Monday, January 2


I fell in love the moment I saw her in her grandfather’s kitchen, her dark curls cresting over her Portuguese shoulders. ‘Would you like to drink coffee?’ she smiled.

‘I’m really not that thirsty.’

‘What? What you say?’ Her English wasn’t too good. Now I’m seventy-three and she’s just turned seventy. ‘Would you like to drink coffee?’ she asked me today, smiling.

‘I’m really not that thirsty.’

‘What? What you say?’ Neither of us has the gift for language acquisition. After fifty years of marriage we have never really spoken, but we love each other more than words can say.

The story above is taken from this book:

Anthropology and 100 Other Stories (Canongate Books, 2005) by Dan Rhodes. It's one of my favorites of the books I read in 2005. According to the website, it was the author's first published book. "It was written between October 1997 and November 1998, mainly while he was working on Cherry Gardens Farm, near Groombridge in Kent/Sussex border country. Rhodes would devise and draft the stories while tying in rows of raspberries or picking plums, often in the driving rain. The book consists of 101 very short pieces about the ins and outs of the modern romance."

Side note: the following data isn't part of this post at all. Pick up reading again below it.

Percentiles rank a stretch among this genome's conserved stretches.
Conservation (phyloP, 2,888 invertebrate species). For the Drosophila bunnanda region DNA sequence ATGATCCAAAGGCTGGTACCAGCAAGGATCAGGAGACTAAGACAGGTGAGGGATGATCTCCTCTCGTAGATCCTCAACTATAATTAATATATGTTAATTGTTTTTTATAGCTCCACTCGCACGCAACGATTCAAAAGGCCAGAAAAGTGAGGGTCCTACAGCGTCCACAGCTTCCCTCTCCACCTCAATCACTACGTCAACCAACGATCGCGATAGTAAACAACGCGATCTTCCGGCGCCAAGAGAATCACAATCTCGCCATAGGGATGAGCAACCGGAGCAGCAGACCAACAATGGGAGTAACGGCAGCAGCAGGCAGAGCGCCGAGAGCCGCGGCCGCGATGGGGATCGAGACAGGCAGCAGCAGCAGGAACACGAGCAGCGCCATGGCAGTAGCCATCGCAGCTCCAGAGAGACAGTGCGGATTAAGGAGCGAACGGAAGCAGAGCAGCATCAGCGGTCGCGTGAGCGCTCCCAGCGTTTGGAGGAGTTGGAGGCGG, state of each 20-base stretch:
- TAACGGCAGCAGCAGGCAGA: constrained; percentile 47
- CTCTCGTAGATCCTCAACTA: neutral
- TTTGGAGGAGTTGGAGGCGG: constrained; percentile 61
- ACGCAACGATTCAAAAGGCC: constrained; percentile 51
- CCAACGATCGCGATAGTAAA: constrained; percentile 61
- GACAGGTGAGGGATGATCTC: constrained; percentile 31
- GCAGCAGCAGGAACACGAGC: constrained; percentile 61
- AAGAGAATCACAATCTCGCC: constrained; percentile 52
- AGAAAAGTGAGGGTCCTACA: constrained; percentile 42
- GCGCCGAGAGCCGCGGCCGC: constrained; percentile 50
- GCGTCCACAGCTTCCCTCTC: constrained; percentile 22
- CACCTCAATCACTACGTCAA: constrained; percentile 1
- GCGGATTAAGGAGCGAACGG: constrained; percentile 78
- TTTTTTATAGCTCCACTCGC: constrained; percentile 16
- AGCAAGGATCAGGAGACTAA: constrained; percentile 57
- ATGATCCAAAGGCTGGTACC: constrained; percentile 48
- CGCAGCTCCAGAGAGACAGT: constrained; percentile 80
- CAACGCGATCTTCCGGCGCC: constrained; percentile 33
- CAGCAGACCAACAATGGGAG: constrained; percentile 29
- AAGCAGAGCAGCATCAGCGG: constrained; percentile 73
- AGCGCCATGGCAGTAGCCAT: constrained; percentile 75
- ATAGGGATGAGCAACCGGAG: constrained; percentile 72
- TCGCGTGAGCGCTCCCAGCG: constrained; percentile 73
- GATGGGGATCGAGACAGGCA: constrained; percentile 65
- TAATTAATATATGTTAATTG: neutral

Though it never was a bestseller, the book had enough cult following to have a reprint. I rediscovered the book by sheer serendipity while I was waiting for a friend in Powerbooks. The stories were really very short--just 100 words each, and in every tale was this Everyguy's woe about a girl who either cheated on him, left him, or died on him, usually in a very absurd manner. "Words" was the last story in the collection, and it somehow reminds me of one of the subplots of this movie. It wasn't as funny ha-ha or as absurd as the other stories in the collection, but I think it's terribly romantic.

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